How well as a global community are we following Jesus’ words, “For I was hungry, and you gave me food, I was thirsty and you gave me drink” (Mt 25:35)?  According to the document of the United States Conference of Catholic Bishops, For I Was Hungry & You Gave Me Food: Catholic Social Teaching and Agriculture, “Every person has a right to life and to the material and spiritual support required to live a tru­ly human existence. The right to a truly human life logically leads to the right to enough food to sustain a life with dignity.”35

Pope Francis, in an address to the Food and Agriculture Organization on June 11, 2015, focused on three main points for achieving food security: 1) reduce food waste; 2) educate people to practice wholesome nutrition; and 3) foster an attitude of genuine and effective solidarity to promote and achieve real food security for all and for everyone.36  Certainly, issues like food security and sustainability fall within the interface of food, faith, and science.

Food in the Humanities and Social Sciences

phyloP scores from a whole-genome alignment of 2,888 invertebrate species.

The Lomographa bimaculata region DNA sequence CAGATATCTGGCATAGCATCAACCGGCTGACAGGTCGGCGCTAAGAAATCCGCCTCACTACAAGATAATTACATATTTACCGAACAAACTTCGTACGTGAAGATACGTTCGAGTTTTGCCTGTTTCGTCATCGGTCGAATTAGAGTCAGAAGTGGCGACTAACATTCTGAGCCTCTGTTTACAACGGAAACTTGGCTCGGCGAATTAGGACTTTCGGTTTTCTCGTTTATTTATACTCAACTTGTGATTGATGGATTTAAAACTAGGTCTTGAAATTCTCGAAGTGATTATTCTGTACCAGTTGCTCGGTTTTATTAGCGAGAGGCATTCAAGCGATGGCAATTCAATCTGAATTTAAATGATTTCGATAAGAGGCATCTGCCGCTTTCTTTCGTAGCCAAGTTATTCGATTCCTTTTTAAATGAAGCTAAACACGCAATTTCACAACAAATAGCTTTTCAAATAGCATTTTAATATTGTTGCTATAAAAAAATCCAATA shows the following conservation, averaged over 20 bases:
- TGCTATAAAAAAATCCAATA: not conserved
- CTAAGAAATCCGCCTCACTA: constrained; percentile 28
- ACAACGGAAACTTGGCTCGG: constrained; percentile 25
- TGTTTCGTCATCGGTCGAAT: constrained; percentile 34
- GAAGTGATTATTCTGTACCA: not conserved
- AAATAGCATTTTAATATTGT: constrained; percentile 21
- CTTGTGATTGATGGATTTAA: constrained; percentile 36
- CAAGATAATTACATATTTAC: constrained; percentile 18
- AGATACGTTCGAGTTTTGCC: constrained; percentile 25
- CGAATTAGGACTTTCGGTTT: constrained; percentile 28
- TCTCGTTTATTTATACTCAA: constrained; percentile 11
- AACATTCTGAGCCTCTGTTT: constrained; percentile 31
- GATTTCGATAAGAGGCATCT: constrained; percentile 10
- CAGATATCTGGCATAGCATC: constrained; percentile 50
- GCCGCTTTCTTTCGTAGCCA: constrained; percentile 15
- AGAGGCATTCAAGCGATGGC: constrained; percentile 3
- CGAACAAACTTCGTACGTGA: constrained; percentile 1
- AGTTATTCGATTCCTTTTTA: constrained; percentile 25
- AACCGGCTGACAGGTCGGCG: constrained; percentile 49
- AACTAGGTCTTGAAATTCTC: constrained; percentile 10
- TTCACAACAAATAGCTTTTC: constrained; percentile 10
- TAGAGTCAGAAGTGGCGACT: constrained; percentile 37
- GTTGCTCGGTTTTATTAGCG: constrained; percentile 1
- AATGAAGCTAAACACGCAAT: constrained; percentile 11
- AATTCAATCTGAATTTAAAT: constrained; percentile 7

Because food lends itself to be so interdisciplinary, it is not surprising that nearly every discipline in the social and natural sciences as well as quite numerous humanities disciplines (art, history, and media studies, most notably) have robust areas of scholarship related to food and agriculture.  Food is on the mind of everyone.  Who doesn’t talk about food?  In her blog post, Allison Carruth, an Associate Professor in the Department of English at UCLA, writes: “food and agriculture are rich subjects of inquiry for literature scholars and, as a corollary, that ‘we’ [literature scholars] have much to offer food studies. I should note here that food writing may be among the most popular genres of contemporary nonfiction and speaks centrally to questions of interest to the humanities—identity, globalization, power, aesthetics, social media, and the list goes on.”37  Just pick up the daily paper or a non-food magazine and the chances are good that you will find quite a number of articles on food.  A few recent examples of articles, include two book reviews from The Wall Street Journal, titled “Salumi [Italian cold cuts predominantly made from pork] Coast to Coast” (by Max Watman) and “Drink To Me Only With Thine Eyes” (by Rachel Laudan, about “gastrophysics,” a new area of sensory science in which the mind, not the mouth, creates taste and flavor by integrating information from all the senses).  A June 2017 supplement in USA Today in partnership with Mediaplanet on the topic “Tackling Hunger” contained articles titled “Making the Fight Against Hunger a Global Priority,” “Minimizing Food Loss on the Farm and Beyond,” and “The Problem of Hunger and How Food Banks Can Help,” among others.